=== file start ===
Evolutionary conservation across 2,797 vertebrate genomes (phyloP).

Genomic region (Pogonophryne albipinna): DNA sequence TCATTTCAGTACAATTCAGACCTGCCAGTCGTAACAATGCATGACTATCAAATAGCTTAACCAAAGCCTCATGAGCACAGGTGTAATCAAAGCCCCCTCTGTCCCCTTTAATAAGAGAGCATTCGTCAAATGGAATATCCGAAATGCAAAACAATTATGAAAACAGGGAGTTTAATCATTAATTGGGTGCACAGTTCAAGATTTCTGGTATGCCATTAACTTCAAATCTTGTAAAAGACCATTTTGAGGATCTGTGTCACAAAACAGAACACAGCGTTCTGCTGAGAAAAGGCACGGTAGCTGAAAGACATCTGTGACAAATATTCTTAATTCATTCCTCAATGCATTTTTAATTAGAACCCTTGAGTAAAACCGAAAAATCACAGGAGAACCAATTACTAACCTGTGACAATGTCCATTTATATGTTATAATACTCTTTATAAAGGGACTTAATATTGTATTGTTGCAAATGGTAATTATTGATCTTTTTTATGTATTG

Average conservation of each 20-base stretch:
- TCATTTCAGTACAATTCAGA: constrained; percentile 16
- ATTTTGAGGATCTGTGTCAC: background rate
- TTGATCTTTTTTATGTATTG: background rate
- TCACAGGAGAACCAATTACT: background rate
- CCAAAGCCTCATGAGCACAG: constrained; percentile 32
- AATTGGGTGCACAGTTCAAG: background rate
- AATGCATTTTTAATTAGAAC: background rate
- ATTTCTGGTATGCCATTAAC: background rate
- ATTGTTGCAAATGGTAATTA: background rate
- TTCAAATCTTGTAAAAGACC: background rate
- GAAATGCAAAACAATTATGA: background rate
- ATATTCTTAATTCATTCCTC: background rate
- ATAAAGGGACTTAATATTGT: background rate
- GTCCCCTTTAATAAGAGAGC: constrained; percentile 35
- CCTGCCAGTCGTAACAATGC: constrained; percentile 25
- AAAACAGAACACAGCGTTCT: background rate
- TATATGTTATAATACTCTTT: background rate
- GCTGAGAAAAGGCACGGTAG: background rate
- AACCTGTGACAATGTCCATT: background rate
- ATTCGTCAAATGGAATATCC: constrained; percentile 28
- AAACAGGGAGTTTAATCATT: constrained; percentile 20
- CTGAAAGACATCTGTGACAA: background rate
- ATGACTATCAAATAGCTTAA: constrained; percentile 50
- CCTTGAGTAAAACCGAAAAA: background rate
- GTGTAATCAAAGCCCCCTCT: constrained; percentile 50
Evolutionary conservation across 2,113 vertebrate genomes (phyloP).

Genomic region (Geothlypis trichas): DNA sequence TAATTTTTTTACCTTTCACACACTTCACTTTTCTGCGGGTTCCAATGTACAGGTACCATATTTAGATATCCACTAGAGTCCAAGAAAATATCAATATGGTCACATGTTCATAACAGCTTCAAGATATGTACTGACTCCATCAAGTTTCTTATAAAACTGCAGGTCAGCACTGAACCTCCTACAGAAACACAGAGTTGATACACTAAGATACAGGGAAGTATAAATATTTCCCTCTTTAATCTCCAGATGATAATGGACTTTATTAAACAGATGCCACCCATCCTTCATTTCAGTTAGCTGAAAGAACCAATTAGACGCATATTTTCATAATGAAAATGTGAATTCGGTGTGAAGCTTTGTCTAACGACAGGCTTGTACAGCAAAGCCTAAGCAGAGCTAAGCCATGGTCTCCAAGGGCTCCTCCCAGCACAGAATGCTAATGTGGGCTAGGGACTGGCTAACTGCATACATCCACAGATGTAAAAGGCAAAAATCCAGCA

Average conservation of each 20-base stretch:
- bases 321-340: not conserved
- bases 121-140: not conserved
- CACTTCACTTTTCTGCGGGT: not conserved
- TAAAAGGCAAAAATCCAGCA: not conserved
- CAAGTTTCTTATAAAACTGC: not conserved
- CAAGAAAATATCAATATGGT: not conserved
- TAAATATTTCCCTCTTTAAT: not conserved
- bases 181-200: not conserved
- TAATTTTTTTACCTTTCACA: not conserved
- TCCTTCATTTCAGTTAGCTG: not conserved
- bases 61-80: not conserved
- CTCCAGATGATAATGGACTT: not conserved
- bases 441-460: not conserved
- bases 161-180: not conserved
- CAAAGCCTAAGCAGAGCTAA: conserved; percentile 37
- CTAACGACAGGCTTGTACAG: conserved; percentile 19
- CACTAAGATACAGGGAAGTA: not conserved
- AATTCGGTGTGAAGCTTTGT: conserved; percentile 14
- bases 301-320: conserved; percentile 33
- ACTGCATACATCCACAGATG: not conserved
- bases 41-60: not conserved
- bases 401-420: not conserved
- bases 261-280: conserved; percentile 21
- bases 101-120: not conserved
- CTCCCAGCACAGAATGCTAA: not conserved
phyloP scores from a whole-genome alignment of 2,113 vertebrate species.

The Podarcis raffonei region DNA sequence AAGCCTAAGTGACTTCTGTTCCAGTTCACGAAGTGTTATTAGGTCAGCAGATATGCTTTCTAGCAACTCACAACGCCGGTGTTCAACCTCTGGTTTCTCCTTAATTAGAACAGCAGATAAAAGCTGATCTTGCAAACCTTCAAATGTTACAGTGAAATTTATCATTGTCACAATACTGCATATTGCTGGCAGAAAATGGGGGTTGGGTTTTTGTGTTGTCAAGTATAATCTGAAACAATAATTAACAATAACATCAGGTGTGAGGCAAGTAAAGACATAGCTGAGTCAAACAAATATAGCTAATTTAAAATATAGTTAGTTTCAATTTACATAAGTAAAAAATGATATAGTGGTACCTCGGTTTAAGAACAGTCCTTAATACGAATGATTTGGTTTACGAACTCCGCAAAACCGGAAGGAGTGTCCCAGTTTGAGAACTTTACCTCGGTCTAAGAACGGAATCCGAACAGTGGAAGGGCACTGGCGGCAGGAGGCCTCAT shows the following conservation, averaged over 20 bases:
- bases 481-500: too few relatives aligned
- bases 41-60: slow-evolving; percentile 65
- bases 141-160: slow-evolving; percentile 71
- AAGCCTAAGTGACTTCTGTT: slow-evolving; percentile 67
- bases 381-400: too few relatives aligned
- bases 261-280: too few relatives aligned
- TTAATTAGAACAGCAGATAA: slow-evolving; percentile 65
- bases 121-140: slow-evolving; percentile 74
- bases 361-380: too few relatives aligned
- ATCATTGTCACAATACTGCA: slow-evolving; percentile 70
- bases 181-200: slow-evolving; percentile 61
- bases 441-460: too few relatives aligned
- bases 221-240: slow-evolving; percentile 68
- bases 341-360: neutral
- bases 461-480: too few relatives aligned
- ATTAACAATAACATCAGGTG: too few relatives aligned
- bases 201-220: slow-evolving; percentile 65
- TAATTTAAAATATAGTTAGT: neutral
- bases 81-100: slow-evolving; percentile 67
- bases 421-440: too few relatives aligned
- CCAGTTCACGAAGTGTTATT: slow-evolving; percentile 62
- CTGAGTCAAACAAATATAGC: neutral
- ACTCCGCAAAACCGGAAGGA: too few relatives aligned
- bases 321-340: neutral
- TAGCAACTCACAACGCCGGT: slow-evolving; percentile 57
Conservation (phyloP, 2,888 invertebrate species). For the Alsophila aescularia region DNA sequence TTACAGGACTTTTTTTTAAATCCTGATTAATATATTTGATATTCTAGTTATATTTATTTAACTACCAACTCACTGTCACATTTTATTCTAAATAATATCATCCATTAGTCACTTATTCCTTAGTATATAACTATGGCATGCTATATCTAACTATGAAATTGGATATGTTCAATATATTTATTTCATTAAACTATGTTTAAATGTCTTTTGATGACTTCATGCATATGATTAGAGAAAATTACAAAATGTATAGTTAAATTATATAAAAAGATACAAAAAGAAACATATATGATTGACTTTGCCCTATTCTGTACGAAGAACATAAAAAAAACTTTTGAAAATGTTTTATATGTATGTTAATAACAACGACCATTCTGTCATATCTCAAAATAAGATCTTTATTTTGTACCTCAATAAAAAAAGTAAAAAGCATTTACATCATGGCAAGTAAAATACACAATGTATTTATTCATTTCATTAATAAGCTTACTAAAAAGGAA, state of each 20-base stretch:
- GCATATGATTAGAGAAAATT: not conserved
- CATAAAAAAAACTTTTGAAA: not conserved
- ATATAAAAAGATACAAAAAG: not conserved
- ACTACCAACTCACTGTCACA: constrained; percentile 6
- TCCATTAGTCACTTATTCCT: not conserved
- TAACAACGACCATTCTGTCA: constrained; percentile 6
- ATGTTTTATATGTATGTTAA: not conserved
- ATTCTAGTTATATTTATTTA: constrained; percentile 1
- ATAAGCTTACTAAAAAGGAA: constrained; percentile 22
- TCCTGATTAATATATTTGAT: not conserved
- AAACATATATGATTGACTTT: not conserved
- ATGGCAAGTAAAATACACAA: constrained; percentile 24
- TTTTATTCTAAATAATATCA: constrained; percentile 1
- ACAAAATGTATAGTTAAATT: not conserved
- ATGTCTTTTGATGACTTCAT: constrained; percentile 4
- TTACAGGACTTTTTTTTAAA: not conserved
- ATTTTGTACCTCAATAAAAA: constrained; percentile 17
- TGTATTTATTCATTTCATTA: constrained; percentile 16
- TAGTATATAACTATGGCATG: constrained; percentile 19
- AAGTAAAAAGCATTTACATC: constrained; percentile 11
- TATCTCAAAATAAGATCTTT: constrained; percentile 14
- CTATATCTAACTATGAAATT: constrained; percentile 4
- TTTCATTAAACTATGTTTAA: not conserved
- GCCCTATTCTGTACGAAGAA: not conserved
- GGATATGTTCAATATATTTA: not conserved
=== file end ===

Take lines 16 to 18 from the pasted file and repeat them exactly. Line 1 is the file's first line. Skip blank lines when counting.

- ATAAAGGGACTTAATATTGT: background rate
- GTCCCCTTTAATAAGAGAGC: constrained; percentile 35
- CCTGCCAGTCGTAACAATGC: constrained; percentile 25